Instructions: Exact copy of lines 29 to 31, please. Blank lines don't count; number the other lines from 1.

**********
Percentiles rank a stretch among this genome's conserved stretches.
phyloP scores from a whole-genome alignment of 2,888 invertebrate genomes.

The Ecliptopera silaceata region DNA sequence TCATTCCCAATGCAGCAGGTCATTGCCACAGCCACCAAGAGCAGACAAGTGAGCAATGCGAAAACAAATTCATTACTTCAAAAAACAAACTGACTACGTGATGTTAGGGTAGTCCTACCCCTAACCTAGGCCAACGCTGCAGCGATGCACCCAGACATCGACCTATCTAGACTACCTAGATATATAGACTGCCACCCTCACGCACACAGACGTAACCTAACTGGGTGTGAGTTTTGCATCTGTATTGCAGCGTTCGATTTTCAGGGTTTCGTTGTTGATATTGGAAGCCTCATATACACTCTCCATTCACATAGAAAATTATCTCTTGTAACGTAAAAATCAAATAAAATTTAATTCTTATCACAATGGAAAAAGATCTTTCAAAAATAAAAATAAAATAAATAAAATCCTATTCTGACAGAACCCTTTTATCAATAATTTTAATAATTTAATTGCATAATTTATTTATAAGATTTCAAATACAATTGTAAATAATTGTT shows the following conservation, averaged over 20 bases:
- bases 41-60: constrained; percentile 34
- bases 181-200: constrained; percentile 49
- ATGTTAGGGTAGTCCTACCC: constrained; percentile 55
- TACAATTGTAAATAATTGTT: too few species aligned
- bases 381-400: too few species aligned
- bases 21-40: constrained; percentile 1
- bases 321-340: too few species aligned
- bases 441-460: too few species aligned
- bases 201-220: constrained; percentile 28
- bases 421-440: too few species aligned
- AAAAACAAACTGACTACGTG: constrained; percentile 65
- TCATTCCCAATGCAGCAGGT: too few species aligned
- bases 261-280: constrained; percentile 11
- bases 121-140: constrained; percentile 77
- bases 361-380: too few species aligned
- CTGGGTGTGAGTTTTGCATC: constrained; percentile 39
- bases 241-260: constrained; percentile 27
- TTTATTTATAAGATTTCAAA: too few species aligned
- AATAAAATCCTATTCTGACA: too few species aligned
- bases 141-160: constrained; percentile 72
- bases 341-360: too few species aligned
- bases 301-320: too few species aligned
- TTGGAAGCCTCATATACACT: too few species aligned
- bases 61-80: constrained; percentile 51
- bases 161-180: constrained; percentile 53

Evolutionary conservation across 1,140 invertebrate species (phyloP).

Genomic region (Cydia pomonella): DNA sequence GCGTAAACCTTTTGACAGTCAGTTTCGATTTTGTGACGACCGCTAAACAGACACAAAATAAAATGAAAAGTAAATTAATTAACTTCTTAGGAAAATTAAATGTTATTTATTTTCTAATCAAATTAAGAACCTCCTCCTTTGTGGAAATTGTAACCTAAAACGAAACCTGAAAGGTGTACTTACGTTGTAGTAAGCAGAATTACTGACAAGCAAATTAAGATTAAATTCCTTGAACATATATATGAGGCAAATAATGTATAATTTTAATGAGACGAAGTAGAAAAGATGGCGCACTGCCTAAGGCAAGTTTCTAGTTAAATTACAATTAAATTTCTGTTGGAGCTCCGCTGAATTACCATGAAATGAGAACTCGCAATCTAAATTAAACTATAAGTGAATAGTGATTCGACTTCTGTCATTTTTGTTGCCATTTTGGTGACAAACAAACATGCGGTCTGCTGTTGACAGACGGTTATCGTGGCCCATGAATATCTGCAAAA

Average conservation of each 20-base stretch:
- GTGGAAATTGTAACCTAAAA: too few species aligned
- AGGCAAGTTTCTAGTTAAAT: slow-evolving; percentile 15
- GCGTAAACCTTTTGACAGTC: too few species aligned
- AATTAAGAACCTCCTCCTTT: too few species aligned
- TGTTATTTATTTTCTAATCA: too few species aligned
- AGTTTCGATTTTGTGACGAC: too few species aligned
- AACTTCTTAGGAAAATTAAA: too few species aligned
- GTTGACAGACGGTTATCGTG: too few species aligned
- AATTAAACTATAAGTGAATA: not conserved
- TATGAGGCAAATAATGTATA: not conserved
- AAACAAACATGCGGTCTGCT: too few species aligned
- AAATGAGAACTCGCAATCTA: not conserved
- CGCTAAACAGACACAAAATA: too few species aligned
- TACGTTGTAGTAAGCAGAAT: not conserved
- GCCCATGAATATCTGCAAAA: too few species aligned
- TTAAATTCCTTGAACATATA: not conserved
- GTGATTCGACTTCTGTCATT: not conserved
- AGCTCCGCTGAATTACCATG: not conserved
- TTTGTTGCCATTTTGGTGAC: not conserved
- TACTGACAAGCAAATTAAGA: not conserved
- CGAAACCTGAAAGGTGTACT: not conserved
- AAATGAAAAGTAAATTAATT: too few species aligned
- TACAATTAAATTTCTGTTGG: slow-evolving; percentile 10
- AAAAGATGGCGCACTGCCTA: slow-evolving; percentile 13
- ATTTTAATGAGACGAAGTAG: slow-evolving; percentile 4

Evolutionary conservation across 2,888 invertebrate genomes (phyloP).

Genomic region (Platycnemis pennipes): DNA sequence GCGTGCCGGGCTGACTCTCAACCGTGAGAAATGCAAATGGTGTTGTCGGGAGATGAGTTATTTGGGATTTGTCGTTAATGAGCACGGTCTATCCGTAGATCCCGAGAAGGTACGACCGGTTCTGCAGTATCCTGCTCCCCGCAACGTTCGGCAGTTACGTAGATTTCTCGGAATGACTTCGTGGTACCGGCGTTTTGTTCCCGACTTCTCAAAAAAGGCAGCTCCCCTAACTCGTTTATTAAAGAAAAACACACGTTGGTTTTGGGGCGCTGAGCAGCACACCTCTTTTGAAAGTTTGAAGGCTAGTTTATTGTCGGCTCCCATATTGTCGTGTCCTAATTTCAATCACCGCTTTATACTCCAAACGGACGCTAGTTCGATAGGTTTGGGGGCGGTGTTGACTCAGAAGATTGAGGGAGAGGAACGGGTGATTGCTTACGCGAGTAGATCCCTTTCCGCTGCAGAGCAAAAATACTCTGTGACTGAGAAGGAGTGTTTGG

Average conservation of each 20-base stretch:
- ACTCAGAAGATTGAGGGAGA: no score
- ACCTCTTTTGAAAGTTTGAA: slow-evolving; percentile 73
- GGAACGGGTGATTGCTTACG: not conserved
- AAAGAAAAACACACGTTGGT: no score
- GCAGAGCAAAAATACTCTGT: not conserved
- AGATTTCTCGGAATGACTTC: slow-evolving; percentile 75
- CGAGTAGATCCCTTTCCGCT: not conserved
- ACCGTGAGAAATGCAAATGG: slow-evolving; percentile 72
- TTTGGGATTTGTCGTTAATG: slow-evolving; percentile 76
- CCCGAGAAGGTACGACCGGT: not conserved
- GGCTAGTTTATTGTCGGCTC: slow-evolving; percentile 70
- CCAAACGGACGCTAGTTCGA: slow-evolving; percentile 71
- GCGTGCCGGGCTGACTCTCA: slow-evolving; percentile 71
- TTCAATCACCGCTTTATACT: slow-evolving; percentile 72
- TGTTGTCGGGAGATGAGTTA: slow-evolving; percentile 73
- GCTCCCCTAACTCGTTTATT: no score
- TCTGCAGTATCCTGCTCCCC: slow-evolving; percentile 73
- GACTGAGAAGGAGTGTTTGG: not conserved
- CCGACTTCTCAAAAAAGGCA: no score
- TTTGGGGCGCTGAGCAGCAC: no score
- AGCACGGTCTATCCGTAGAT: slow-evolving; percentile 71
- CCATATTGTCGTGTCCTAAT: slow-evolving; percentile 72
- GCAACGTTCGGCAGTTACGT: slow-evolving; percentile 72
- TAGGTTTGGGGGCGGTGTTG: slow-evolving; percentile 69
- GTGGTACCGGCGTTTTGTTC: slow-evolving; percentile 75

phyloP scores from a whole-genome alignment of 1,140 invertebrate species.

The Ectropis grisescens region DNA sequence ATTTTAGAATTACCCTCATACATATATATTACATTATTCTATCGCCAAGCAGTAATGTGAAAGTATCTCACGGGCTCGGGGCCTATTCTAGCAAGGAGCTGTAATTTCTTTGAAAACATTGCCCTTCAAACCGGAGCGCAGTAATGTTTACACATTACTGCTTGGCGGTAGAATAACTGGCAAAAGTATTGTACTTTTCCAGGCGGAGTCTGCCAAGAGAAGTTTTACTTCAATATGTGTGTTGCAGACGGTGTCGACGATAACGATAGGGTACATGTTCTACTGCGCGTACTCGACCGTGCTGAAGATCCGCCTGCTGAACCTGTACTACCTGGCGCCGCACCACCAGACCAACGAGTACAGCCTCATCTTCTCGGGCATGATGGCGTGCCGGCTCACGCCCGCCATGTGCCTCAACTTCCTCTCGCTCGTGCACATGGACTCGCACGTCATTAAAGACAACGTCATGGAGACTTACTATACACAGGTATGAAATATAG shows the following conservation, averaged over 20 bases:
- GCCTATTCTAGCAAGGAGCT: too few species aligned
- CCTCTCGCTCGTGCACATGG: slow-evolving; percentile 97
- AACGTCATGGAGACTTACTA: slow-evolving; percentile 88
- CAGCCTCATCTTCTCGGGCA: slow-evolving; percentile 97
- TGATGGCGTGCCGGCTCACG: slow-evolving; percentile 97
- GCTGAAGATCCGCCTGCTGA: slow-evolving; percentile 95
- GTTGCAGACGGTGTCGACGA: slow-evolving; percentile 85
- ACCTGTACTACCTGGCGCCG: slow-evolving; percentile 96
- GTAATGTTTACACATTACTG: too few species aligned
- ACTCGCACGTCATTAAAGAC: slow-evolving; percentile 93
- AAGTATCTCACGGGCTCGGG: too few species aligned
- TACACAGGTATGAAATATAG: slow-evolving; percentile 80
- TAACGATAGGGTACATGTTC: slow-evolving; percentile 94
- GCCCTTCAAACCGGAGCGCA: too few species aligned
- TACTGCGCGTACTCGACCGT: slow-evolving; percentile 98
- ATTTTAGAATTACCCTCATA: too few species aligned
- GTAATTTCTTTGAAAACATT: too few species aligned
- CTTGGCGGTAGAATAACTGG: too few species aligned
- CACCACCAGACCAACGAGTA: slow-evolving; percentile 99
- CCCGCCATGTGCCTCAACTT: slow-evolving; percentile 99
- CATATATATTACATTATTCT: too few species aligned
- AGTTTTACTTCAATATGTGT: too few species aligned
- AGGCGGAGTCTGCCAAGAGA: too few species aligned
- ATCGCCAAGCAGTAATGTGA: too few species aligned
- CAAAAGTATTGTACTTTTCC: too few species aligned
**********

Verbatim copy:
Evolutionary conservation across 1,140 invertebrate species (phyloP).

Genomic region (Cydia pomonella): DNA sequence GCGTAAACCTTTTGACAGTCAGTTTCGATTTTGTGACGACCGCTAAACAGACACAAAATAAAATGAAAAGTAAATTAATTAACTTCTTAGGAAAATTAAATGTTATTTATTTTCTAATCAAATTAAGAACCTCCTCCTTTGTGGAAATTGTAACCTAAAACGAAACCTGAAAGGTGTACTTACGTTGTAGTAAGCAGAATTACTGACAAGCAAATTAAGATTAAATTCCTTGAACATATATATGAGGCAAATAATGTATAATTTTAATGAGACGAAGTAGAAAAGATGGCGCACTGCCTAAGGCAAGTTTCTAGTTAAATTACAATTAAATTTCTGTTGGAGCTCCGCTGAATTACCATGAAATGAGAACTCGCAATCTAAATTAAACTATAAGTGAATAGTGATTCGACTTCTGTCATTTTTGTTGCCATTTTGGTGACAAACAAACATGCGGTCTGCTGTTGACAGACGGTTATCGTGGCCCATGAATATCTGCAAAA

Average conservation of each 20-base stretch: